Pediatric subjects at least two years of age with DM who were admitted to the hospital were eligible for the vaccine. Subjects with a history of a severe, life-threatening allergic reaction to any component of the vaccine were excluded. Subjects received information on the risks and benefits of the vaccine and a copy of the Vaccine Information Sheet provided by the Centers for Disease Control. Administered vaccines were entered into the California Immunization Registry. SQUIRE (Standards for Quality Improvement Reporting Excellence Guidelines) guidelines were used in writing of manuscript.[7]

Measurements

After one year of intervention in order to assess the impact of the intervention, a retrospective chart review was performed on all subjects admitted to CHOC with DM to determine PPSV23 administration rates. Subjects were categorized into different groups to determine if subject-specific characteristics could be identified as potential associations for vaccinated vs. unvaccinated status. Determining which specific characteristics are associated with receiving the vaccine allows us to select which patient populations to focus on in future cycles of the intervention

Initially we categorized subjects based on if PPSV23 was ordered (n = 152) or not ordered (n = 47). Of those who had the vaccine ordered, then it was determined if the vaccine was administered or not. Univariate binomial logistic regression was then completed on the collected variables including both demographic and clinical data. Specifically, data included date of admission, gender, race, age, the location of admittance (floor vs. pediatric intensive care unit [PICU]), hemoglobin A1c (HbA1c), reason for hospital admission (primary diabetes reason vs. other medical concern), timing of diagnosis discovery (known DM or new-onset DM), diabetes type 1 or 2, and whether the subject was on an insulin pump or injections. Two variables, age and HbA1c, were divided into categories. The age ranges were ≥ 2 to < 5 years old, > 5 years old to 12 years old, and > 12 years old.

Data Analysis

All the statistical analyses were performed using Statistical Package for the Social Sciences software version 24 (SPSS, Chicago, IL). For the initial comprehensive multivariate binomial logistic regression model, all significant variables (reason for admission, diabetes status, HbA1c categories, insulin pump usage, and location admitted) were added to the model. Only statistically significant factors were refined to the final multivariate analysis. After a final logistical regression model was built for this study, an odds ratio (OR) was calculated and adjusted for level. The OR for each significant variable was then converted to relative risk using the following conversion equation: RR = OR / (1 − p + (p × OR)).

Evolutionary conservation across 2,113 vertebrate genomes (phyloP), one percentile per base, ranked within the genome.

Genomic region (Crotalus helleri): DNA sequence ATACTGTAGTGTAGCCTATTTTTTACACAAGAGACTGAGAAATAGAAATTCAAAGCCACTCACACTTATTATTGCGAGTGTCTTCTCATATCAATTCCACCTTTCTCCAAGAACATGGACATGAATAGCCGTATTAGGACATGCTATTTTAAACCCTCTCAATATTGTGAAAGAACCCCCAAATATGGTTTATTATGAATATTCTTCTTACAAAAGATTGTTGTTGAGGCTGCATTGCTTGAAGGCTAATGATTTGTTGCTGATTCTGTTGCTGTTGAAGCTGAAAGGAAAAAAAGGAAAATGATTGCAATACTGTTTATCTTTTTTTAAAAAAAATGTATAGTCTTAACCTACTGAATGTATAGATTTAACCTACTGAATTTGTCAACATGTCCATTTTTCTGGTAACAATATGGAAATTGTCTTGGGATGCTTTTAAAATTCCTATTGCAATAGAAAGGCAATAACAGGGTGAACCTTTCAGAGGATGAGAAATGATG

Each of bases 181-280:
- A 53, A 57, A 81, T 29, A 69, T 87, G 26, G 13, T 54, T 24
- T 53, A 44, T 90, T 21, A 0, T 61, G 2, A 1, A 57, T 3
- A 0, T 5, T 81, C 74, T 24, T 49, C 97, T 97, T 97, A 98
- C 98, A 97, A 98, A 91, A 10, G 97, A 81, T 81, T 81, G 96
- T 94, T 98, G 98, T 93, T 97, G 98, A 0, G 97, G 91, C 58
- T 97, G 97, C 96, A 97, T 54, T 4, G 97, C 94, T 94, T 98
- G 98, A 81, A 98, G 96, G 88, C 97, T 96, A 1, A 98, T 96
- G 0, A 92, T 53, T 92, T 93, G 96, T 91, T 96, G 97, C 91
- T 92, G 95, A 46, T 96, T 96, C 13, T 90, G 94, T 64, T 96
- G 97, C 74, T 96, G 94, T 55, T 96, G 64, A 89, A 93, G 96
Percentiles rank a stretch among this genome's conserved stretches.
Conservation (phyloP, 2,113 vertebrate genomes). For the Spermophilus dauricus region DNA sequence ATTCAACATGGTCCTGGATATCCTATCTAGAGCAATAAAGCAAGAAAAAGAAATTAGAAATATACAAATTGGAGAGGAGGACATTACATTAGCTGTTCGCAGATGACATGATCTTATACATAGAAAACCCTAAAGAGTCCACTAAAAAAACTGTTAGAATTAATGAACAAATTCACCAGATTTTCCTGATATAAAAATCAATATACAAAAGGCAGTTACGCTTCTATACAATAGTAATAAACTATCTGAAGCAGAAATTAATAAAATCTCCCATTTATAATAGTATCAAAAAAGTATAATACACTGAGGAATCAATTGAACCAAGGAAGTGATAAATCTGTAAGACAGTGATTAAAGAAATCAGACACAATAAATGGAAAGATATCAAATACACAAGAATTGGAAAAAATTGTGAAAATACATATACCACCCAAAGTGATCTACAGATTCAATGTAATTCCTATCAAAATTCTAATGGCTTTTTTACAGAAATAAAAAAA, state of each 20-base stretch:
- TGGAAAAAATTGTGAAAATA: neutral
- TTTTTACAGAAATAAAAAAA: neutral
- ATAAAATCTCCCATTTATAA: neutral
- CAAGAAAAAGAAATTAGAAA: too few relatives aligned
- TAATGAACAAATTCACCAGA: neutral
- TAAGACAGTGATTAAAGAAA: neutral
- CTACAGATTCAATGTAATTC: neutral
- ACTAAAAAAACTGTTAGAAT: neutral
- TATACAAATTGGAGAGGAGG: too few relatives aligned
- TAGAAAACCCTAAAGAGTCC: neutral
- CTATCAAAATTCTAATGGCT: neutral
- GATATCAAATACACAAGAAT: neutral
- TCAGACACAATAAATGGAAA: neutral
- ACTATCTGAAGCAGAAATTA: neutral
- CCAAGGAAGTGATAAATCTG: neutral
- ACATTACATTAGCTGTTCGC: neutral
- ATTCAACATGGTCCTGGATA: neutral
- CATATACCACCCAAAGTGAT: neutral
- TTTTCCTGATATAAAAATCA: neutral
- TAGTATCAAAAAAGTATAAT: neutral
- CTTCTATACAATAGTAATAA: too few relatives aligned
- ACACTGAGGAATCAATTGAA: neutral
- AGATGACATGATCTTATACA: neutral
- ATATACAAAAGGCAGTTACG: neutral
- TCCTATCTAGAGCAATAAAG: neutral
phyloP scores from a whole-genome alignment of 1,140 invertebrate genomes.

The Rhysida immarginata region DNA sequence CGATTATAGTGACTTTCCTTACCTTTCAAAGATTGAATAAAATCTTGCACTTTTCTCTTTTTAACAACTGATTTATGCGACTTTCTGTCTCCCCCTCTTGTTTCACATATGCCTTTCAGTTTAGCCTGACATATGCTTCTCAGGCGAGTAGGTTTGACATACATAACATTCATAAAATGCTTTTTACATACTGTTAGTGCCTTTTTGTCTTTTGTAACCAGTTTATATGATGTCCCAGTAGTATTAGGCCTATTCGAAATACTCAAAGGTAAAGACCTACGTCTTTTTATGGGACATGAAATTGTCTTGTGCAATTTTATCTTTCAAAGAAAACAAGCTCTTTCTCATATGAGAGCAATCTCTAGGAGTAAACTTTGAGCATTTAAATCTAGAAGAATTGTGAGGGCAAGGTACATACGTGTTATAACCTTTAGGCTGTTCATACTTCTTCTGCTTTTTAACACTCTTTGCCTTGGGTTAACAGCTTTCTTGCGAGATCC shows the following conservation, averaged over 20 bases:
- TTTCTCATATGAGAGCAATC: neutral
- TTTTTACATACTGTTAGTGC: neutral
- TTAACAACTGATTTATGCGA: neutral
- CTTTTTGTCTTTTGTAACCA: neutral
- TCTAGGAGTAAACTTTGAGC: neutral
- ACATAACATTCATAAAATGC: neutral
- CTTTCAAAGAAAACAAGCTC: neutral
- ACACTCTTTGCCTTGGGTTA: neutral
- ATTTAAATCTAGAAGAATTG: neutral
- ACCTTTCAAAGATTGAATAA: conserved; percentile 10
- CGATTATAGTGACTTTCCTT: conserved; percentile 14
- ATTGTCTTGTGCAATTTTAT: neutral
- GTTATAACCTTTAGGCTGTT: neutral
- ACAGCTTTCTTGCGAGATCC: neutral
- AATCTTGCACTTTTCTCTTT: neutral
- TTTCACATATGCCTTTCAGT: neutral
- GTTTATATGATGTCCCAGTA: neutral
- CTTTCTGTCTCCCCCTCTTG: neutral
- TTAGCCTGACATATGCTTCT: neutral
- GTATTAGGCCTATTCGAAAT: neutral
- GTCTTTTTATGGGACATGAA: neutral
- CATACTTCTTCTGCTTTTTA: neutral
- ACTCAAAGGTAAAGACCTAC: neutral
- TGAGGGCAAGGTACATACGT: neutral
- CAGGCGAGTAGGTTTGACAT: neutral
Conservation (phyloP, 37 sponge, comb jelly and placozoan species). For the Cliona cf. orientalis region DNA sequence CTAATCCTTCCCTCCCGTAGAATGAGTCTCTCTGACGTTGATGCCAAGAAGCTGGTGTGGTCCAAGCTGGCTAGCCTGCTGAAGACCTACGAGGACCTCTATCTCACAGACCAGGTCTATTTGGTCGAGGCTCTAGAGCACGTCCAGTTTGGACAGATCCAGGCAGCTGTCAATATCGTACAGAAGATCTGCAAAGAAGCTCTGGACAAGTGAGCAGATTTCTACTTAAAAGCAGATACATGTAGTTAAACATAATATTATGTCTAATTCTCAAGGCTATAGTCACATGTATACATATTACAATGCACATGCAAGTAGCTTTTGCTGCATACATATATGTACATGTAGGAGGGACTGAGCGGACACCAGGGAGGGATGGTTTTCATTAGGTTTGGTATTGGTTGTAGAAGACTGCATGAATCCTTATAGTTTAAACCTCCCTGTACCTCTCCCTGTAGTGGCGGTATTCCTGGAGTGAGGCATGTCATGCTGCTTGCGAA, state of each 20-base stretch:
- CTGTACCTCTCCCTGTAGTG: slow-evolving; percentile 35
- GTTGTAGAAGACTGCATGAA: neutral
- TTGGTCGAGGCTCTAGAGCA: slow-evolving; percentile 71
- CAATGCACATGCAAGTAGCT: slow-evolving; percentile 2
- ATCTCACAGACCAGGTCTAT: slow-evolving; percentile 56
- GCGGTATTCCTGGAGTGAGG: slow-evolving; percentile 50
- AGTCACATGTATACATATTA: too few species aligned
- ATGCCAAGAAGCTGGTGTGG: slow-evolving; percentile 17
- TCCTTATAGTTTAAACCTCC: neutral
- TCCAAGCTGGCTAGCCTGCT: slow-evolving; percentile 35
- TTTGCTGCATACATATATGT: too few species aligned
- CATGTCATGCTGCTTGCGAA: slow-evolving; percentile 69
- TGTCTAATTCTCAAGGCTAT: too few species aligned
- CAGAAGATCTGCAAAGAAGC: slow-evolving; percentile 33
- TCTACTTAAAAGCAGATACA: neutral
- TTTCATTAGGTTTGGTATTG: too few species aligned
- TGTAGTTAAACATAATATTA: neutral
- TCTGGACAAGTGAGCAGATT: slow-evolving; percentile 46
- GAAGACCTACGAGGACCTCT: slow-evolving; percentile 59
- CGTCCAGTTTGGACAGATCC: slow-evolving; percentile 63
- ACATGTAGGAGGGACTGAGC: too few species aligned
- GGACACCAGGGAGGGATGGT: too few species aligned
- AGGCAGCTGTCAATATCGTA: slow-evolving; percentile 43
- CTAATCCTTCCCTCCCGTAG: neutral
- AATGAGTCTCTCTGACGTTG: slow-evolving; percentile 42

Results

Before April 2015, PPSV23 was not being given to inpatients with DM. There was a total of 211 admissions for patients with DM from April 2015 to April 2016. However, eight patients were admitted two times, and two patients admitted three times, resulting 199 individual subjects admitted to CHOC within study period. The vaccine was ordered 161 times in 152 unique subjects. PPSV23 was administered 87 times in 78 unique patients, resulting in an administration rate 54% of the ordered vaccines [see Figure 1].

Figure 1:

Study subjects.

Figure 1:

Study subjects.

Data were categorized to identify if the vaccine was ordered (n = 152) or not (n = 47). There were 15 total variables used in the univariate analysis. Five of the 15 variables were found to be insignificant during univariate analysis including gender, race, age, diabetes type, and date of admission. Hospital location of admission (PICU vs. floor) (P < 0.05) and insulin pump use (P < 0.001) were significant in the univariate analysis. Multivariate logistic regression showed that those with higher HbA1c, new-onset DM, and those admitted for a DM-related issue were more likely to have received the vaccine (P < 0.05) [see Table 1].

Table 1:

Multivariate logistic regression analysis of DM patients vaccinated vs. not vaccinated with PPSV23

Multivariate logistic regression analysis of DM patients vaccinated vs. not vaccinated with PPSV23
Multivariate logistic regression analysis of DM patients vaccinated vs. not vaccinated with PPSV23

A subgroup analysis evaluated whether the vaccine was administered after being ordered. Of the subjects for whom the vaccine was ordered and was not given, a reason was documented for only 11 subjects. No significant subject factors identified differences in why the vaccine was not administered (n = 74) once ordered. For patients with multiple admissions, they either received the vaccine during a prior admission or did not receive the vaccine during any of their admissions. There were eight vaccine errors, consisting of six subjects receiving the vaccine on more than one admission and two subjects under the age of 24 months receiving the vaccine. No adverse effects occurred due to administration of the PPSV23 vaccine in any patient.

Discussion